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and punctual in their dealings, little is thought of the nature of their occupations, or of the influence of these upon the mind. It will hardly however be denied by moralists, that the buying and selling of commodities for profit is surrounded with temptations, and is injurious to pure benevolent or disinterested feeling; or that, where the mind is constantly intent upon the gaining of wealth by traffic, it is dangerously employed. Much less will it be denied, that trade is an evil, if any of the branches of it through which men acquire their wealth are productive of mischief either to themselves or others. If they are destructive to the health of the inferior agents, or to the morality of the persons concerned in them, they can never be sanctioned by christianity.
The Quakers have thought it their duty, as a religious body, to make several regulations on this subject. In the first place, they have made it a rule, that no person, acknowledged to be in profession with them, shall have any concern in the slave-trade.
The Quakers began to consider this subject, as a christian body, so early as in the beginning of the last century. In the year 1727, they passed a public censure upon
this trade. In the year 1758, and afterwards in the year 1761, they warned and exhorted all in profession with them "to keep their hands clear of this unrighteous gain of oppression." In the yearly meeting of 1763 they renewed their exhortation in the following words: "We renew our exhortation, that friends every where be especially careful to keep their hands clear of giving encouragement in any shape to the slave-trade; it being evidently destructive of the natural rights of mankind, who are all ransomed by one Saviour, and visited by one divine light, in order to salvation: a traffic, calculated to enrich and aggrandize some upon the misery of others, in its nature abhorrent to every just and tender sentiment, and contrary to the whole tenor of the Gospel."
In the same manner, from the year 1763, they have publicly manifested a tender concern for the happiness of the injured Africans; and they have not only been vigilant to see that none of their own members were concerned in this impious traffic, but they have lent their assistance with other Christians in promoting its discontinuance.
They have forbidden also the trade of privateering in war. The Quakers consider the capture of private vessels by private persons as a robbery committed on the property of others, which no human authority can make reconcileable to the consciences of honest individuals. And upon this motive they forbid it, as well as upon that of their known profession against war.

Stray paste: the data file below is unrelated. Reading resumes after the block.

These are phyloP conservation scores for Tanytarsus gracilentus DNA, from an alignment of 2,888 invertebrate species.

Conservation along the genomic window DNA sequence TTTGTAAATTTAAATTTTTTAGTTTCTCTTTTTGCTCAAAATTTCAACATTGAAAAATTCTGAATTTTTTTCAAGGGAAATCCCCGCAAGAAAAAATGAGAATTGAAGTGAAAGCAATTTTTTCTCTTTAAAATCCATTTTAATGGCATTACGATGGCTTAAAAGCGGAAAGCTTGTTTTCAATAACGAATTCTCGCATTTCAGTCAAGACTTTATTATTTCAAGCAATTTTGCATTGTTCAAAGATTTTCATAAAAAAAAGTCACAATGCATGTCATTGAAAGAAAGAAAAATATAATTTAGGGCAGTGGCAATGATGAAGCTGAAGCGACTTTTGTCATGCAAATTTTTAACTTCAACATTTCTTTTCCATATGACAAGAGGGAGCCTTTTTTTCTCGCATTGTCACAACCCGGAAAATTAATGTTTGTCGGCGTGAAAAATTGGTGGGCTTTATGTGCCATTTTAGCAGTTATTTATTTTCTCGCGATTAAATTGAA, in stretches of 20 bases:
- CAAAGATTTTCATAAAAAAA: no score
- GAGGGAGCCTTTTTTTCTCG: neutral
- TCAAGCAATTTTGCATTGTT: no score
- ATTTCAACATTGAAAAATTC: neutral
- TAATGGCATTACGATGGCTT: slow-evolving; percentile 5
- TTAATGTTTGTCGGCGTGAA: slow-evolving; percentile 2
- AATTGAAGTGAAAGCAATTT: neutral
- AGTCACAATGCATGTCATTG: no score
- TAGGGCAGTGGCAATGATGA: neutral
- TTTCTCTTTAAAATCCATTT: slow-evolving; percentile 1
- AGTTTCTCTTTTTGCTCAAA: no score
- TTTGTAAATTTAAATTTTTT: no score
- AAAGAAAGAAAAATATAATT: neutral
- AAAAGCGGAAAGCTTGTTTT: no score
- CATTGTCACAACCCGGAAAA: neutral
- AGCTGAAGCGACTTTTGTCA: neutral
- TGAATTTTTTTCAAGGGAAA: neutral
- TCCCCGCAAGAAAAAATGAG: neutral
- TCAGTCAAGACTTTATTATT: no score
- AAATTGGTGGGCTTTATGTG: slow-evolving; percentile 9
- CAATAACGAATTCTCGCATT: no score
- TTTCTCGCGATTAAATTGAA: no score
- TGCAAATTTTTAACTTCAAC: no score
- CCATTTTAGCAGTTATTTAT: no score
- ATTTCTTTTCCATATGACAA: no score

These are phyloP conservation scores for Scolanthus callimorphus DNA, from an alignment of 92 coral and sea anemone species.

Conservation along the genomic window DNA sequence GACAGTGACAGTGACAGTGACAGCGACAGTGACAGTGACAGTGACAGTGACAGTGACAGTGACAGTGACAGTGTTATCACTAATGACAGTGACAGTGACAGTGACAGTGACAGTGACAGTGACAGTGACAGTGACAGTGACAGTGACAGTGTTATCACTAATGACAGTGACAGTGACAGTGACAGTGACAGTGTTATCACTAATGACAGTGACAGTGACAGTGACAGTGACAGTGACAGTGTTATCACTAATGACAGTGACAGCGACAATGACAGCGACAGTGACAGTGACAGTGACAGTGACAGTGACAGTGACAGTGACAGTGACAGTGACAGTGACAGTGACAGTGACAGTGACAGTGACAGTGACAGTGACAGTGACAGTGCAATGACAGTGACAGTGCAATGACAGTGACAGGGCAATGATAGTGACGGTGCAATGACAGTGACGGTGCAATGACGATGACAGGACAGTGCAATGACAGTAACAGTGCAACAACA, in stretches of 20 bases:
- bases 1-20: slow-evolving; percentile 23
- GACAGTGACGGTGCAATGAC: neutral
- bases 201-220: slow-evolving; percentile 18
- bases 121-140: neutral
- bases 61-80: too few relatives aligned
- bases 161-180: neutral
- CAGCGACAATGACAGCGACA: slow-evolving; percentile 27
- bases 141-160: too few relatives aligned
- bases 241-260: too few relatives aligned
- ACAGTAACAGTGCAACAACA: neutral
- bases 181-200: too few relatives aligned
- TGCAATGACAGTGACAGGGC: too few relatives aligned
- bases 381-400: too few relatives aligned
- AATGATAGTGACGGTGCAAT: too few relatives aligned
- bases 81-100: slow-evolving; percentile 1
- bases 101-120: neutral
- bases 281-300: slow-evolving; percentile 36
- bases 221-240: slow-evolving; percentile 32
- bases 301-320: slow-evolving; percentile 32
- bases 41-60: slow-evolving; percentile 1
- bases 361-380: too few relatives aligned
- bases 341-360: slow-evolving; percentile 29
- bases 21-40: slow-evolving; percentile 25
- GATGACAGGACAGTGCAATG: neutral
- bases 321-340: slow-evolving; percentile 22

They forbid also the trade of the manufacturing of gun-powder, and of arms, or weapons of war, such as swords, guns, pistols, bayonets, and the like, that they may stand clear of the charge of having made any instrument, the avowed use of which is the destruction of human life.
They have forbidden also all trade that has for its object the defrauding of the king either of his customs or his excise. They are not only not to smuggle themselves, but they are not to deal in such goods as they know, or such as they even suspect, to be smuggled, nor to buy any article of this description even for their private use. This prohibition is enjoined, because all Christians ought "to render to Cæsar the things that are Cæsar's," in all cases where
their consciences do not suffer by doing it; because those who are accessary to smuggling give encouragement to perjury and bloodshed, these being frequently the attendants of such unlawful practices; and because they do considerable injury to the honest trader.
They discourage alsó concerns in hazardous enterprises in the way of trade. Such enterprises are apt to disturb the tranquillity of the mind, and to unfit it for religious exercise. They may involve also the parties concerned and their families in ruin. They may deprive them again of the means of paying their just debts, and thus render them injurious to their creditors. Members, therefore, are advised to be rather content with callings which may produce small but certain profits, than to hazard the tranquillity of their minds, and the property of
themselves and others.
In the exercise of those callings which are deemed lawful by the Society, two things. are insisted upon: first, that their members never raise and circulate "any fictitious kind of paper-credit with indorsements and tances, to give it an appearance of value
without an intrinsic reality." Secondly, that they should pay particular attention to their words, and to the punctual performance of their engagements, and, on no account delay their payments beyond the time they have promised. The Society have very much at heart the enforcement of the latter injunction, not only because all Christians are under an obligation to do these things, but because they wish to see the high reputation of their ancestors, in these respects, preserved among those of their own day. The early Quakers were noticed for a scrupulous attention to their duty, as Christians, in their commercial concerns. One of the great clamours against them, in the infancy of their institution, was, that they would get all the trade. It was nothing but their great honour in their dealings, arising from religious principle, that gave birth to this uproar, or secured them a more than ordinary portion of the custom of the world in the line of their respective trades.
Among the regulations made by the Quakers on the subject of trade, it is advised publicly to the members of the Society to